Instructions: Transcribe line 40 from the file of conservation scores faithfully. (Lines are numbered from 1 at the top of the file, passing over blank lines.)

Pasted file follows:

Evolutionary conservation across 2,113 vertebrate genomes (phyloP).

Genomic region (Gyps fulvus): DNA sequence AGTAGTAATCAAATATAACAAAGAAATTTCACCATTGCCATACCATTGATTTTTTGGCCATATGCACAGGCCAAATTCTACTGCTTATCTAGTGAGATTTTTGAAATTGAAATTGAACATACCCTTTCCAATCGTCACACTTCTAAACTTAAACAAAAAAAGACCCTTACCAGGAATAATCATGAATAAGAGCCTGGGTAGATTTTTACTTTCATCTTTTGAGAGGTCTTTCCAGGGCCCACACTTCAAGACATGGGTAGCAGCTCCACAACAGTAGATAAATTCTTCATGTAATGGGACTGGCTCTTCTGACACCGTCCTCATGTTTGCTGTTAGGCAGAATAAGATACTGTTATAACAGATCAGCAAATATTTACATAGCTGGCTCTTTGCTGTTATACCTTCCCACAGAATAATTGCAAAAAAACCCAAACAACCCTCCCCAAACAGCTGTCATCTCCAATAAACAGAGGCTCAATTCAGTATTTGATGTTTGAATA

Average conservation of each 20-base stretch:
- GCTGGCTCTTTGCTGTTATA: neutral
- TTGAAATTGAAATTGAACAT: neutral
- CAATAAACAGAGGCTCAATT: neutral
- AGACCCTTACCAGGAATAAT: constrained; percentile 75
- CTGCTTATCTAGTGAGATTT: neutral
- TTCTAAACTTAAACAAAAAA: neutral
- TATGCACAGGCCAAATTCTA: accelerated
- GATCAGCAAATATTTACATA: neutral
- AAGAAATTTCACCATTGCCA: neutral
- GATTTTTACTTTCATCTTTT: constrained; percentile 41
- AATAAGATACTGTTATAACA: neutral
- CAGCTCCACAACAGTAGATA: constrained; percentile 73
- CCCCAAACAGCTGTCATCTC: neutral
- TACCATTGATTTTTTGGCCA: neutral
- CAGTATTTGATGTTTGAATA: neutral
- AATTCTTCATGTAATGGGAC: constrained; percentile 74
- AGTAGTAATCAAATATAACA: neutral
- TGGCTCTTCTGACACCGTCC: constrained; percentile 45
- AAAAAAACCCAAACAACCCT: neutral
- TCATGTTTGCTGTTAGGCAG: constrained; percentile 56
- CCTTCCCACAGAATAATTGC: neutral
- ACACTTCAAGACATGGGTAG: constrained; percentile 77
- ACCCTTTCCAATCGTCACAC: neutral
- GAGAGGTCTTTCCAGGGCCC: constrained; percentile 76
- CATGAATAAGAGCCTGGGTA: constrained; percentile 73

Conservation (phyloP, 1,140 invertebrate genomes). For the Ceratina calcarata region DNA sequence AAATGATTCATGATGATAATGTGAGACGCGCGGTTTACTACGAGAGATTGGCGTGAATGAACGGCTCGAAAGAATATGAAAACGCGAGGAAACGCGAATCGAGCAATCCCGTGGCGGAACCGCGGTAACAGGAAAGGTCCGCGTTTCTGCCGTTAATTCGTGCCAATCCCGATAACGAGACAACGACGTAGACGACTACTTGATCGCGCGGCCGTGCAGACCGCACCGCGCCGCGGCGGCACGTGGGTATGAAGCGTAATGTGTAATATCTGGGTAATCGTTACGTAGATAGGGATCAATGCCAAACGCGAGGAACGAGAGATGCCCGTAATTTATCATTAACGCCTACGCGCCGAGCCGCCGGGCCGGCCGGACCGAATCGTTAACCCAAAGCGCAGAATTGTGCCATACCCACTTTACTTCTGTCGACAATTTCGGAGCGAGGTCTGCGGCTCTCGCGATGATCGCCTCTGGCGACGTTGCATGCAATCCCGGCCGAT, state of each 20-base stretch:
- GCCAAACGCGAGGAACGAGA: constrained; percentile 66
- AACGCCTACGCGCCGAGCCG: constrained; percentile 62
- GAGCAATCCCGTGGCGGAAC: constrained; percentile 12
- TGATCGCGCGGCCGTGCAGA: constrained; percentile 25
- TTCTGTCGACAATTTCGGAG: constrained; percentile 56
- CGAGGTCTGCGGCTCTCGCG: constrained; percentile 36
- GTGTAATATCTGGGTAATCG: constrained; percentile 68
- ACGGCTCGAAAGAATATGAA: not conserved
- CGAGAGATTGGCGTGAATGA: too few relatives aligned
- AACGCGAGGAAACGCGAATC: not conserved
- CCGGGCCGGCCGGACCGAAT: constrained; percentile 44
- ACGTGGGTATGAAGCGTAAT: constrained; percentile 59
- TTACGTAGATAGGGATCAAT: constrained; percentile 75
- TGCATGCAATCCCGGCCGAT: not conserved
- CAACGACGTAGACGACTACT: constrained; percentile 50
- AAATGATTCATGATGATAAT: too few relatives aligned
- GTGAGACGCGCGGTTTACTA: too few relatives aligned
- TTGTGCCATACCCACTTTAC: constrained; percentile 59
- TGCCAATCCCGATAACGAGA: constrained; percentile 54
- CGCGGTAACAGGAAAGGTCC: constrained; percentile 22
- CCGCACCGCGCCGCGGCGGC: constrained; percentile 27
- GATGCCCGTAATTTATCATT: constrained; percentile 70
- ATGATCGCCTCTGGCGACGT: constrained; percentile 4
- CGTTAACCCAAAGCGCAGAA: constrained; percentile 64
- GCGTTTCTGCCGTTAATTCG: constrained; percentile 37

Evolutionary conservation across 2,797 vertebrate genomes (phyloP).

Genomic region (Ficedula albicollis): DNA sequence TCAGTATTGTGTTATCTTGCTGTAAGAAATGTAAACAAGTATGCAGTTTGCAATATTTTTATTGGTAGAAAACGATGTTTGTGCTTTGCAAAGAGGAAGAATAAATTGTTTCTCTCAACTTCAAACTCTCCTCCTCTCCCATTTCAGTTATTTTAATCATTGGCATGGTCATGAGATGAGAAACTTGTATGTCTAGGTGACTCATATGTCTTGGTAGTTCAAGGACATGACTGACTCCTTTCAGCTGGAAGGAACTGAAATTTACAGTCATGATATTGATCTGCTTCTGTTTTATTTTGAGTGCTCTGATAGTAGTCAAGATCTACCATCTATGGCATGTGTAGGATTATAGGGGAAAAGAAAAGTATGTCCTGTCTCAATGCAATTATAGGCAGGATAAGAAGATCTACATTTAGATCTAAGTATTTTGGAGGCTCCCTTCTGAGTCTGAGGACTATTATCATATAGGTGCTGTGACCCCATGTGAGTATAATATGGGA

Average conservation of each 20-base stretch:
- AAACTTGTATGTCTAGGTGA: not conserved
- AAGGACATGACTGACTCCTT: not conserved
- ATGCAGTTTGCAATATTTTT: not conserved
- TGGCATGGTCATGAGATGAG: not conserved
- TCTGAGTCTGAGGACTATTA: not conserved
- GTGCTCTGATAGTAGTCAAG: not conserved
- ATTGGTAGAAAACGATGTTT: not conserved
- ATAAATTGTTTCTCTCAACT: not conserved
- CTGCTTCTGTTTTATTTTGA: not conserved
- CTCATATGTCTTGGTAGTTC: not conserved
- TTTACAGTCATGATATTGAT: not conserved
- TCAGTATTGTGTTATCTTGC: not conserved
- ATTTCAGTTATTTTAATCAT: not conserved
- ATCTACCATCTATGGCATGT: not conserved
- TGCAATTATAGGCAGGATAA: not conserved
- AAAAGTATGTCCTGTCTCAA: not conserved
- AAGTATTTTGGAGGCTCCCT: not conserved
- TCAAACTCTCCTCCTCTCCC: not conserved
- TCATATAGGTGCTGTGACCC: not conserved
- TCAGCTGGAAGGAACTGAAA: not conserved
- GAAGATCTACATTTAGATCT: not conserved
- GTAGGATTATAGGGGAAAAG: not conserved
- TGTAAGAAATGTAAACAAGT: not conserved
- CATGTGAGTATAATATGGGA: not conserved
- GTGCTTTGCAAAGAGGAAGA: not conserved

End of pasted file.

- CCGGGCCGGCCGGACCGAAT: constrained; percentile 44